Variation is at the root cause of almost all waste in manufacturing and business systems. It is no coincidence then that variability reduction is the foundation for the Toyota Production System (Lean Thinking) and its success in continuously reducing waste. Two games of chance with dice and cards illustrate the linkage between variation and waste.
The first game is a single piece flow system with five machines. The output of each machine is represented by the total of two dice.
The average of two dice, of course, is 7. However, our five-machine system only averages 4.3…a 38% loss! Why? Variation and waste. In single piece flow, no machine can outproduce another. Production is lost through waiting losses (blocks and starves) when the machines interact with each other. Balanced and dependent systems are surprisingly common. They never work as expected. In isolation yes, in combination no is a key lesson from Theory of Constraints.
The second game is a system of three machines feeding an assembly area. The output of each machine is represented by the draw from a deck of cards. In order to assemble a product, all three cards must match.
Each machine is produces one card per time period. Jokers represents a defective product and cannot be matched. The decks are shuffled so the three output sequences are independent.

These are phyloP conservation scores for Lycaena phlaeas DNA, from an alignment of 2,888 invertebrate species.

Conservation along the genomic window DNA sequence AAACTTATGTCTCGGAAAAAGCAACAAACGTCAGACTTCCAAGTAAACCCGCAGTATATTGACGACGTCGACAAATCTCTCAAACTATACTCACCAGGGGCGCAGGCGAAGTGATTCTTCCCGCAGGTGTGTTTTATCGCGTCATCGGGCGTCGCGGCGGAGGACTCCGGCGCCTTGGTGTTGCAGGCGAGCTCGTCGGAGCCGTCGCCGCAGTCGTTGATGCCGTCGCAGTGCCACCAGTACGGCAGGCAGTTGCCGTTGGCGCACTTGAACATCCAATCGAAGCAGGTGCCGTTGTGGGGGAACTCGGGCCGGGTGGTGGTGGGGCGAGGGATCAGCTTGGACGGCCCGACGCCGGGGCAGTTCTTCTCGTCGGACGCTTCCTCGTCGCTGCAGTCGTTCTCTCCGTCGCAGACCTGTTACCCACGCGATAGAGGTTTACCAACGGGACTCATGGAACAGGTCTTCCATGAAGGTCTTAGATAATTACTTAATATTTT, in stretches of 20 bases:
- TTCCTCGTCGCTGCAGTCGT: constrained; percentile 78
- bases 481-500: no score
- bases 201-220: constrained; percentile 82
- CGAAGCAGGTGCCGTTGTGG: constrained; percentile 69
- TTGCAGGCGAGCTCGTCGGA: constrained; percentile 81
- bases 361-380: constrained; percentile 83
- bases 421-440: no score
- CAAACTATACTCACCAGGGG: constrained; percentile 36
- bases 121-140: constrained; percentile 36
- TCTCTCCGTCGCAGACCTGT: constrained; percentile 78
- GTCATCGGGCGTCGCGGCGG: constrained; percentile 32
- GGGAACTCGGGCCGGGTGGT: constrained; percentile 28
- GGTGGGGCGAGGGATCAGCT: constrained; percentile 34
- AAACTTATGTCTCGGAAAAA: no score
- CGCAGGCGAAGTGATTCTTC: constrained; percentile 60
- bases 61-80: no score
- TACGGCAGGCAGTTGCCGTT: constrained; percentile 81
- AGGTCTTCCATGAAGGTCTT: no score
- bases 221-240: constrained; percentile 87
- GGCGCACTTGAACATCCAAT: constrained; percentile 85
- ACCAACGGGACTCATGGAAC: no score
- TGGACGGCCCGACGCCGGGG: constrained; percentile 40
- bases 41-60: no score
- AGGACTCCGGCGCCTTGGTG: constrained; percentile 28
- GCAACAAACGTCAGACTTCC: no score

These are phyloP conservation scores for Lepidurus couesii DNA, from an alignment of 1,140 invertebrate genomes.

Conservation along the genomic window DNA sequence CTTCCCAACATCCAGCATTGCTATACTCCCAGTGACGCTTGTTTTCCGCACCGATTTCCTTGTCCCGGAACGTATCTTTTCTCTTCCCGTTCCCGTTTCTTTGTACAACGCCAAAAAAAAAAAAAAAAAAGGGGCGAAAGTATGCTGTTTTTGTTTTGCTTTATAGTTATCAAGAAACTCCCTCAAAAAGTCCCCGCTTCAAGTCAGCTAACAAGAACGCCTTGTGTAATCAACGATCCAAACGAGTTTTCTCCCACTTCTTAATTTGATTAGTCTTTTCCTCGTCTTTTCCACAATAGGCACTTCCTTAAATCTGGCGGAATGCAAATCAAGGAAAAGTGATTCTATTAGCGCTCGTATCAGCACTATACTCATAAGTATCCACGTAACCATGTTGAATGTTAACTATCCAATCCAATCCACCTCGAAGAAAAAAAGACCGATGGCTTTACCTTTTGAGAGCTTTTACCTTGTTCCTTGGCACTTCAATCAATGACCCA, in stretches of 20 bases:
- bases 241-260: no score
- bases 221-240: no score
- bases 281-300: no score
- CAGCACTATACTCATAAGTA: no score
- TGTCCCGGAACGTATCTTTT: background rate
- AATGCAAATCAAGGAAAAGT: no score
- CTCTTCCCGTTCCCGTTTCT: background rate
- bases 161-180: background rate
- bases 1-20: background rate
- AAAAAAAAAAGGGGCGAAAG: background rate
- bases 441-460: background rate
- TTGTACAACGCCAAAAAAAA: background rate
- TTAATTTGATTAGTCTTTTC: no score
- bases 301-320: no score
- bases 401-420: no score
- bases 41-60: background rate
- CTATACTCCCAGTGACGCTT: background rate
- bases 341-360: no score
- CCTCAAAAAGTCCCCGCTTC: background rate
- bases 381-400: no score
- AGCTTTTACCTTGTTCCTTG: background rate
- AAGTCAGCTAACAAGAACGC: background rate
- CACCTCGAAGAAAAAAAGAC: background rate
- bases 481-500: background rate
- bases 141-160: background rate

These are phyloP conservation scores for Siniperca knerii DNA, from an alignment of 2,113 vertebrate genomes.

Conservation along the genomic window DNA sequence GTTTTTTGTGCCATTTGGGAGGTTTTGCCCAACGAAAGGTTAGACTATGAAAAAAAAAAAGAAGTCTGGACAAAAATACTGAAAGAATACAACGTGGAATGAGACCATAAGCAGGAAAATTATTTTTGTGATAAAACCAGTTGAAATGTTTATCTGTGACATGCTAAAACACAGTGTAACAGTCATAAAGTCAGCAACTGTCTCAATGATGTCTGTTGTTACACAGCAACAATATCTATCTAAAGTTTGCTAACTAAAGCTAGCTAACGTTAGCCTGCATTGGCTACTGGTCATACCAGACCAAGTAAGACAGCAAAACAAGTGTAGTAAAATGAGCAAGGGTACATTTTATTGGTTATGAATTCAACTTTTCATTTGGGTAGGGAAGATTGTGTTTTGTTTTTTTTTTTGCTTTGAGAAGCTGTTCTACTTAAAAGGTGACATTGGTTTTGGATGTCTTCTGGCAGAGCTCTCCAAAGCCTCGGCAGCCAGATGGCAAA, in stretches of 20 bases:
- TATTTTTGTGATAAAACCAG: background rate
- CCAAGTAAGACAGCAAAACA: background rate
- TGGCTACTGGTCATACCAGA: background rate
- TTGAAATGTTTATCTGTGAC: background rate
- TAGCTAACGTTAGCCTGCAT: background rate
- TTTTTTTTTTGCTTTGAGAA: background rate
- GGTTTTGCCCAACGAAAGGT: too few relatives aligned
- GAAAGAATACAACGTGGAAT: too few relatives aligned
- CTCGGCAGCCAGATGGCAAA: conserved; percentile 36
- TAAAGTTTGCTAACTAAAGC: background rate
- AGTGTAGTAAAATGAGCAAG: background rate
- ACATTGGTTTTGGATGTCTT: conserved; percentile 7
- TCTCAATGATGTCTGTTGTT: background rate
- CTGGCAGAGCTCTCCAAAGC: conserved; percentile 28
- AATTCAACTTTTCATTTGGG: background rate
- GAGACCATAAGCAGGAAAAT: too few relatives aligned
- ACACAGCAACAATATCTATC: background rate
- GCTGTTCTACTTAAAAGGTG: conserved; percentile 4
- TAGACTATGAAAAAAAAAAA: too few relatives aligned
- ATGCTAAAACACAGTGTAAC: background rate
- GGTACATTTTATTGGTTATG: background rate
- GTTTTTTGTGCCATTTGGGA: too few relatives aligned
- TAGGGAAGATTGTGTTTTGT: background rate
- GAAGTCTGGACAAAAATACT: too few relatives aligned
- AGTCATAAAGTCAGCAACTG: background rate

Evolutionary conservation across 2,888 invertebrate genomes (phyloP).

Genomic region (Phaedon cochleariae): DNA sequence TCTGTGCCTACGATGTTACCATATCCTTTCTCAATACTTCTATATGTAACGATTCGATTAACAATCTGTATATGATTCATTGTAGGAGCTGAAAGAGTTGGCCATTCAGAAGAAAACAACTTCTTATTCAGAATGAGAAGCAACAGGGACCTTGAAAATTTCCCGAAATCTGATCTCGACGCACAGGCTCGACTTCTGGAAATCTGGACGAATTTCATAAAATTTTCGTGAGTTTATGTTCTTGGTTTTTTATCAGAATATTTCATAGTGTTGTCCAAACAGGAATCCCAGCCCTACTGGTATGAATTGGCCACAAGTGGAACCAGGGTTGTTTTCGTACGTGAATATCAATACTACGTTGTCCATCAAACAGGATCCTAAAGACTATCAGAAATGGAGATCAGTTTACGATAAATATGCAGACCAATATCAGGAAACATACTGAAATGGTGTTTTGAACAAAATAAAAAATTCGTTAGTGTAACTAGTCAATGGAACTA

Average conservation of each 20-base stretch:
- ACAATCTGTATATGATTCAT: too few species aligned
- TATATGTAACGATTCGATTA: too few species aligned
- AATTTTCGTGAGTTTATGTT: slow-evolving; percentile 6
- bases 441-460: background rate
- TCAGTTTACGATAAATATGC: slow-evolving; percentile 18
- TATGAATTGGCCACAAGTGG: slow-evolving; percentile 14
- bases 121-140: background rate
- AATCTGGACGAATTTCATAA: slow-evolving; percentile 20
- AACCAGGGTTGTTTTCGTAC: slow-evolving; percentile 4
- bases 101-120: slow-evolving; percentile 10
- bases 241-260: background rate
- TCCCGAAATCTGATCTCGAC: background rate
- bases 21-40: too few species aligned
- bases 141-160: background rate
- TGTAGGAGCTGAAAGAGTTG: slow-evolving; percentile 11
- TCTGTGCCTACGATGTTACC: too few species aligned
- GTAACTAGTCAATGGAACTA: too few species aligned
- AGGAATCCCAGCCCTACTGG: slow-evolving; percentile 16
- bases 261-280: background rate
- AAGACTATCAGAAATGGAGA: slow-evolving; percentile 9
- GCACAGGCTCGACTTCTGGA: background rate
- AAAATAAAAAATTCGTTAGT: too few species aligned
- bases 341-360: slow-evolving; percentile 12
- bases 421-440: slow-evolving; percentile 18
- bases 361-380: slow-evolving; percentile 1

Quite a few cards collect (to the right of the decks) before there are matches for the assembly machine to assemble (to the left of the decks). Work in process inventory (WIP) and lead time are horrendous. Throughput suffers as the assembly area waits for matches. In isolation, each machine is successfully producing cards. In combination, the system is performing poorly. Variation and waste again. This time the variation is in sequence, but the waste is equally dramatic.
Variation and waste. Not exactly like peanut butter and jelly. While variation is always present, robust systems can be designed through discrete event simulation to minimize the linkage between variation and waste.